The Site Inspector tells you the name of the site and how much room you have left on your iDisk. The Page Inspector lets you name your pages and designate the dimensions, colors, and images for your backgrounds. The Blog & Podcast Inspector controls subscription and additional information about your blogs and podcasts. The Text Inspector lets you set line and character spacing, alignment, colors, margins, and other text attributes, as well as text wrap and bulleted lists.
The Graphic Inspector lets you set colors, borders, shadows, opacity, and other features to text and image boxes and other objects on your pages. The Metrics Inspector lets you adjust the size, position, and rotation of any image or shape on your page. The Link Inspector lets you set up or remove hyperlinks on your pages.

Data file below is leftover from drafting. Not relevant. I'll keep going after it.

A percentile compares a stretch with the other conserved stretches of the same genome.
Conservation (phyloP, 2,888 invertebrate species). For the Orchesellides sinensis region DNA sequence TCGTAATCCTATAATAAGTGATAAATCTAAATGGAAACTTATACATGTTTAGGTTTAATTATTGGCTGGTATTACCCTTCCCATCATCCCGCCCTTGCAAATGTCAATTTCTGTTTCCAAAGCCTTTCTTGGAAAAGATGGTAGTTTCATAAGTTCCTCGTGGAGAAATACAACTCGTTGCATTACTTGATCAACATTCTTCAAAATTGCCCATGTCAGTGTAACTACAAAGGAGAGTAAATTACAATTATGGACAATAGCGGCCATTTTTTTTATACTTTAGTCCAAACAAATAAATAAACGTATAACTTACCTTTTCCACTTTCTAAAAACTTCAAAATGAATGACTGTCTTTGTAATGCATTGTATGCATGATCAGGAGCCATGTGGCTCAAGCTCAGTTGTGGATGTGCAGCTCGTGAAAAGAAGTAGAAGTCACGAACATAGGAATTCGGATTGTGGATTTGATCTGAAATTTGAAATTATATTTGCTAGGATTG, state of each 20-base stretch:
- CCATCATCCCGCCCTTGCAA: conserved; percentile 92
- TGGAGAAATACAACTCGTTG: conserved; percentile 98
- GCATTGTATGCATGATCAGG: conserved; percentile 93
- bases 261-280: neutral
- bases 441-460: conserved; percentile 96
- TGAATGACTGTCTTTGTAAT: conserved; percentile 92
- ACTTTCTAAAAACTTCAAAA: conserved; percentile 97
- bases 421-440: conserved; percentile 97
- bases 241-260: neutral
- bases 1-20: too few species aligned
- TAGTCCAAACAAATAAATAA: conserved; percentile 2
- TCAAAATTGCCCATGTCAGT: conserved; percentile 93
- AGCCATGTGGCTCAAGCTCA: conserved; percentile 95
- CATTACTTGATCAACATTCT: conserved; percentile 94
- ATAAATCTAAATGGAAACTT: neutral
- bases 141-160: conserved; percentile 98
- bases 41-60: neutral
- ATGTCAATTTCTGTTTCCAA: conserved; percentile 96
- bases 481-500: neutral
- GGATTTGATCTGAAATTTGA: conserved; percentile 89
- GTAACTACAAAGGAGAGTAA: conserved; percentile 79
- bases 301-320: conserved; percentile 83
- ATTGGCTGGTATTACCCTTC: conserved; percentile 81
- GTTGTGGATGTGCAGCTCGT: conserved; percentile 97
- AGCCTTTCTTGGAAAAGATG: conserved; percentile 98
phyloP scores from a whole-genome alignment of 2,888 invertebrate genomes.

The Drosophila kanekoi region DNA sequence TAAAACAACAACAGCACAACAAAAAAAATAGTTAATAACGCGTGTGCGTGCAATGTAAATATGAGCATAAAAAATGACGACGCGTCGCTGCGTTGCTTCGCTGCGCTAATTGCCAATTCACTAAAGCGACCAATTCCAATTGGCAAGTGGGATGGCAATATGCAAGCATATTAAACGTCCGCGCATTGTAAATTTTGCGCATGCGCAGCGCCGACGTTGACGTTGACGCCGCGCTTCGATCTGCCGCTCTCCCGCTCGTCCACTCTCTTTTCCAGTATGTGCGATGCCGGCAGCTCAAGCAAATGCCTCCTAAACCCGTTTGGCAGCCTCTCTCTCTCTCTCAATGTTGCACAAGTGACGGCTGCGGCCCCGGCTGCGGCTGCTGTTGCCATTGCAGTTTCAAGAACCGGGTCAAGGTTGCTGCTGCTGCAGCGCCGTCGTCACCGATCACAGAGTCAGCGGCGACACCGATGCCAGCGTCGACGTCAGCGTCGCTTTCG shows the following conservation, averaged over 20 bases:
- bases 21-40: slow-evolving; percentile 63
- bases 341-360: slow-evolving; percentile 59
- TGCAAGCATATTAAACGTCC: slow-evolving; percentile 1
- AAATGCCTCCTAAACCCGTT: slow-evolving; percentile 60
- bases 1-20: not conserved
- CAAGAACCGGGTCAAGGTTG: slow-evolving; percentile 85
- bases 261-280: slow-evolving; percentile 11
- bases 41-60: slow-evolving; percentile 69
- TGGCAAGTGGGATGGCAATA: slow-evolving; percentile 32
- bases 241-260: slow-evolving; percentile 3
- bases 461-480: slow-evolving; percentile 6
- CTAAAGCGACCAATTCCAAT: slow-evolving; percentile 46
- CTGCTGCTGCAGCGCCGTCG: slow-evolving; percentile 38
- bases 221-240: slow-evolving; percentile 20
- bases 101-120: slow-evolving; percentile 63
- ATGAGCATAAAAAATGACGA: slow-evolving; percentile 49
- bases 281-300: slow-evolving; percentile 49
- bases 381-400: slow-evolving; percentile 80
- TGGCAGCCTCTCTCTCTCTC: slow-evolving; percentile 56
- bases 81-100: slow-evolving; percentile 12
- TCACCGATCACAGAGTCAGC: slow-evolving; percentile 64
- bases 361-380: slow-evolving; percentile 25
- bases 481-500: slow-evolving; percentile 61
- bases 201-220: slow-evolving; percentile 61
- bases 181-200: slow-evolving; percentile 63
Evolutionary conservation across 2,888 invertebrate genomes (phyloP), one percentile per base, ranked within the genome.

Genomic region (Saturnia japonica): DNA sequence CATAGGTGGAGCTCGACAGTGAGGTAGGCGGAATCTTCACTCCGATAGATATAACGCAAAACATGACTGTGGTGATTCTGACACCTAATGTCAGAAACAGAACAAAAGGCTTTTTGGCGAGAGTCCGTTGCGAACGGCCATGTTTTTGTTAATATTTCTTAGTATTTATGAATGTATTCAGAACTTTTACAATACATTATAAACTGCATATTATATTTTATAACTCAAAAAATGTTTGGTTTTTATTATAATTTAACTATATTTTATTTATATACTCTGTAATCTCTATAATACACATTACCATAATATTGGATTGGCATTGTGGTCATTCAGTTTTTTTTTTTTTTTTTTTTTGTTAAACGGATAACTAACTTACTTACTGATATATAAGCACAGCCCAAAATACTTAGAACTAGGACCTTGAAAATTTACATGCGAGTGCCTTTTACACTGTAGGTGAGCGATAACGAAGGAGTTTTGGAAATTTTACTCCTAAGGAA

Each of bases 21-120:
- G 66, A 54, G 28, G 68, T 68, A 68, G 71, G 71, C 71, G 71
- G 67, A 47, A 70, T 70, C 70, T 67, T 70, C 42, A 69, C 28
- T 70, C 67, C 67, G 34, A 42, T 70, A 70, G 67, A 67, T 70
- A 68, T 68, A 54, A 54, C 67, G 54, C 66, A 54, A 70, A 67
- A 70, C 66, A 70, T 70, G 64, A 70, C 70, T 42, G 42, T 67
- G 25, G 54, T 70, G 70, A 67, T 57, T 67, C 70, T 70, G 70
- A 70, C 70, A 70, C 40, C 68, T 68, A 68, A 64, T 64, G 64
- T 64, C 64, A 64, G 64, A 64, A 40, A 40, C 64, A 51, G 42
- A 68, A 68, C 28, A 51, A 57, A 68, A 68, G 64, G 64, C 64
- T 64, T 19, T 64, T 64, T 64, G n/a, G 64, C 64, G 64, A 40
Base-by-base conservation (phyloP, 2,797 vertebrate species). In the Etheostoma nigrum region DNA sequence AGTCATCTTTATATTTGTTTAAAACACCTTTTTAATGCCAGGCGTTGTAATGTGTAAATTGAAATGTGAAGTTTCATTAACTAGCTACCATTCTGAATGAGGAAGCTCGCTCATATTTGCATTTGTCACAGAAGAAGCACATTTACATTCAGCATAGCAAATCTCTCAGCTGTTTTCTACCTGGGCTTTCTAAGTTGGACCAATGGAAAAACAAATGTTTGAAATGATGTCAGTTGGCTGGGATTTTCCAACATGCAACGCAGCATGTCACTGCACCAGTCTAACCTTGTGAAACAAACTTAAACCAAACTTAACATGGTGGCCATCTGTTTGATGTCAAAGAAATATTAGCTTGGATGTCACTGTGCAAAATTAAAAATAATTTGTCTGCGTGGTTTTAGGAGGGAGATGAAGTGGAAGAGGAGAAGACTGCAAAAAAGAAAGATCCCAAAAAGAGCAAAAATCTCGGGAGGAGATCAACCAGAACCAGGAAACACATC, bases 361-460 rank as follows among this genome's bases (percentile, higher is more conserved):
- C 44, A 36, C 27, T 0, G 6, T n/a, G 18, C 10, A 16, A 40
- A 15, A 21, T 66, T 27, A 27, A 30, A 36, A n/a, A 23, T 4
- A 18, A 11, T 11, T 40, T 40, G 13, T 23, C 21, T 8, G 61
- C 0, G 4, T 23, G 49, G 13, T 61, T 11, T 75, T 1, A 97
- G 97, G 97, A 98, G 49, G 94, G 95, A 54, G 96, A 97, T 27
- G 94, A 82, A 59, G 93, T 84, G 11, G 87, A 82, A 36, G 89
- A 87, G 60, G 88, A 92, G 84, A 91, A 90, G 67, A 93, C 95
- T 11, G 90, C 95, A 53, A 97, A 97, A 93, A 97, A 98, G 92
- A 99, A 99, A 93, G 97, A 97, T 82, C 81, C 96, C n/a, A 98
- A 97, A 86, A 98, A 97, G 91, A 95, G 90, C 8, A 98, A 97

Swift and easy
Designed with the novice in mind, and targeted to people who use one or more iLife apps, iWeb’s ease of use lets even the least technical of users participate in the Web’s most popular activities with literally a click and drag. iWeb lets you construct and post your Web site with a minimum of time and effort and maximum style.
[ Editor’s Note: Updated on January 18 at 5:16 p.m. ET to include additional information on Blog and Podcast pages. ]
This story, "First Look: iWeb" was originally published by PCWorld.